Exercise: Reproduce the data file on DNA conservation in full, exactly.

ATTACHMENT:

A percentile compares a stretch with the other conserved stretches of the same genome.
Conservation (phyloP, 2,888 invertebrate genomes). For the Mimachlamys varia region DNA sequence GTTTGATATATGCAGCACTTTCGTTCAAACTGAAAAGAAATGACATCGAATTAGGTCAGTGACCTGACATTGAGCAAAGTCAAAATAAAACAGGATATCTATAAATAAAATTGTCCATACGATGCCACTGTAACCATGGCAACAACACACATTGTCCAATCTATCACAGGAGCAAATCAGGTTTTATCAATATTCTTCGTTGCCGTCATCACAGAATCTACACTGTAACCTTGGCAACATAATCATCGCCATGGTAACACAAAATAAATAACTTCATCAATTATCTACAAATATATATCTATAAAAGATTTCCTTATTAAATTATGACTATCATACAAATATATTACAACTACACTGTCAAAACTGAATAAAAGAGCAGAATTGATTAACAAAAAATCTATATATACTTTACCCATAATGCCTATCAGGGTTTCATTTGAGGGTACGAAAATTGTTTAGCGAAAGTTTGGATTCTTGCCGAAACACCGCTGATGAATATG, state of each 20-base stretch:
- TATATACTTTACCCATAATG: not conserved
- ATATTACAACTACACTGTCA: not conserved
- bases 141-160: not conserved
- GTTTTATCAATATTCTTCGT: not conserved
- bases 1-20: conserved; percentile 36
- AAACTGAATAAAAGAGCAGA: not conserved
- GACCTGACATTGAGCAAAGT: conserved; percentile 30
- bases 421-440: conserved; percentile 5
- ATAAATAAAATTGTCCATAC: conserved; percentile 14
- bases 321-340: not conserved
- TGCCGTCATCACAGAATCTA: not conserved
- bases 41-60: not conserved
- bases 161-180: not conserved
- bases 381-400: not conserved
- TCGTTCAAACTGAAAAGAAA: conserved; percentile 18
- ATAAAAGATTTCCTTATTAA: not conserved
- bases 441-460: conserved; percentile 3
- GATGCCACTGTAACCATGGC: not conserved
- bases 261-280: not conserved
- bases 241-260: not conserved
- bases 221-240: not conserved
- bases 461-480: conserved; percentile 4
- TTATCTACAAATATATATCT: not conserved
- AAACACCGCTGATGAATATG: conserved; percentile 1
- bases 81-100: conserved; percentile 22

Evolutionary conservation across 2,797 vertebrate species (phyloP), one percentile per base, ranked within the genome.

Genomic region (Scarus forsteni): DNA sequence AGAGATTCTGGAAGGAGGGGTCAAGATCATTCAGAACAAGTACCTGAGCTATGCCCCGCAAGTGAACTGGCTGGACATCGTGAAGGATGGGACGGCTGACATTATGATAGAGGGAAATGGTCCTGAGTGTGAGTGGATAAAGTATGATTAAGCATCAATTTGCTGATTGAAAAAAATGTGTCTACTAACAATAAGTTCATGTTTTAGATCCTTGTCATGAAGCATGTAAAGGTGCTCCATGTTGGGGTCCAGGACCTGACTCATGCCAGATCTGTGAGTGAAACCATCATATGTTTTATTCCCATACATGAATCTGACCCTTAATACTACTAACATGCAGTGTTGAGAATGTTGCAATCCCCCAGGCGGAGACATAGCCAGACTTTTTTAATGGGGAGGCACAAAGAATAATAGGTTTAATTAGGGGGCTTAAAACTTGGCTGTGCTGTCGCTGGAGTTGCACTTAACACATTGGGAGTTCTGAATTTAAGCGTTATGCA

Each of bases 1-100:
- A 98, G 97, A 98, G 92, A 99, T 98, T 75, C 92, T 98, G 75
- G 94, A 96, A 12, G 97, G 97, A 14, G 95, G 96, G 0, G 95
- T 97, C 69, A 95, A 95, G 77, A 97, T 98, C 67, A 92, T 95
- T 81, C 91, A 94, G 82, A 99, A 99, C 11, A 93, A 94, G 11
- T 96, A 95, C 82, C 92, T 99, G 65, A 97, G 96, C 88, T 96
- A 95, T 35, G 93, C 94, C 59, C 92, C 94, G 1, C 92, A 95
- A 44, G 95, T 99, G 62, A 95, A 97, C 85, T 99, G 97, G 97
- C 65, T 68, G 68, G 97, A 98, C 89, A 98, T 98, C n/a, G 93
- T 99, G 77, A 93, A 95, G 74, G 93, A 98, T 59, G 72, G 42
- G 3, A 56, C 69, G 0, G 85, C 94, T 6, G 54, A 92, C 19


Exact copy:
A percentile compares a stretch with the other conserved stretches of the same genome.
Conservation (phyloP, 2,888 invertebrate genomes). For the Mimachlamys varia region DNA sequence GTTTGATATATGCAGCACTTTCGTTCAAACTGAAAAGAAATGACATCGAATTAGGTCAGTGACCTGACATTGAGCAAAGTCAAAATAAAACAGGATATCTATAAATAAAATTGTCCATACGATGCCACTGTAACCATGGCAACAACACACATTGTCCAATCTATCACAGGAGCAAATCAGGTTTTATCAATATTCTTCGTTGCCGTCATCACAGAATCTACACTGTAACCTTGGCAACATAATCATCGCCATGGTAACACAAAATAAATAACTTCATCAATTATCTACAAATATATATCTATAAAAGATTTCCTTATTAAATTATGACTATCATACAAATATATTACAACTACACTGTCAAAACTGAATAAAAGAGCAGAATTGATTAACAAAAAATCTATATATACTTTACCCATAATGCCTATCAGGGTTTCATTTGAGGGTACGAAAATTGTTTAGCGAAAGTTTGGATTCTTGCCGAAACACCGCTGATGAATATG, state of each 20-base stretch:
- TATATACTTTACCCATAATG: not conserved
- ATATTACAACTACACTGTCA: not conserved
- bases 141-160: not conserved
- GTTTTATCAATATTCTTCGT: not conserved
- bases 1-20: conserved; percentile 36
- AAACTGAATAAAAGAGCAGA: not conserved
- GACCTGACATTGAGCAAAGT: conserved; percentile 30
- bases 421-440: conserved; percentile 5
- ATAAATAAAATTGTCCATAC: conserved; percentile 14
- bases 321-340: not conserved
- TGCCGTCATCACAGAATCTA: not conserved
- bases 41-60: not conserved
- bases 161-180: not conserved
- bases 381-400: not conserved
- TCGTTCAAACTGAAAAGAAA: conserved; percentile 18
- ATAAAAGATTTCCTTATTAA: not conserved
- bases 441-460: conserved; percentile 3
- GATGCCACTGTAACCATGGC: not conserved
- bases 261-280: not conserved
- bases 241-260: not conserved
- bases 221-240: not conserved
- bases 461-480: conserved; percentile 4
- TTATCTACAAATATATATCT: not conserved
- AAACACCGCTGATGAATATG: conserved; percentile 1
- bases 81-100: conserved; percentile 22

Evolutionary conservation across 2,797 vertebrate species (phyloP), one percentile per base, ranked within the genome.

Genomic region (Scarus forsteni): DNA sequence AGAGATTCTGGAAGGAGGGGTCAAGATCATTCAGAACAAGTACCTGAGCTATGCCCCGCAAGTGAACTGGCTGGACATCGTGAAGGATGGGACGGCTGACATTATGATAGAGGGAAATGGTCCTGAGTGTGAGTGGATAAAGTATGATTAAGCATCAATTTGCTGATTGAAAAAAATGTGTCTACTAACAATAAGTTCATGTTTTAGATCCTTGTCATGAAGCATGTAAAGGTGCTCCATGTTGGGGTCCAGGACCTGACTCATGCCAGATCTGTGAGTGAAACCATCATATGTTTTATTCCCATACATGAATCTGACCCTTAATACTACTAACATGCAGTGTTGAGAATGTTGCAATCCCCCAGGCGGAGACATAGCCAGACTTTTTTAATGGGGAGGCACAAAGAATAATAGGTTTAATTAGGGGGCTTAAAACTTGGCTGTGCTGTCGCTGGAGTTGCACTTAACACATTGGGAGTTCTGAATTTAAGCGTTATGCA

Each of bases 1-100:
- A 98, G 97, A 98, G 92, A 99, T 98, T 75, C 92, T 98, G 75
- G 94, A 96, A 12, G 97, G 97, A 14, G 95, G 96, G 0, G 95
- T 97, C 69, A 95, A 95, G 77, A 97, T 98, C 67, A 92, T 95
- T 81, C 91, A 94, G 82, A 99, A 99, C 11, A 93, A 94, G 11
- T 96, A 95, C 82, C 92, T 99, G 65, A 97, G 96, C 88, T 96
- A 95, T 35, G 93, C 94, C 59, C 92, C 94, G 1, C 92, A 95
- A 44, G 95, T 99, G 62, A 95, A 97, C 85, T 99, G 97, G 97
- C 65, T 68, G 68, G 97, A 98, C 89, A 98, T 98, C n/a, G 93
- T 99, G 77, A 93, A 95, G 74, G 93, A 98, T 59, G 72, G 42
- G 3, A 56, C 69, G 0, G 85, C 94, T 6, G 54, A 92, C 19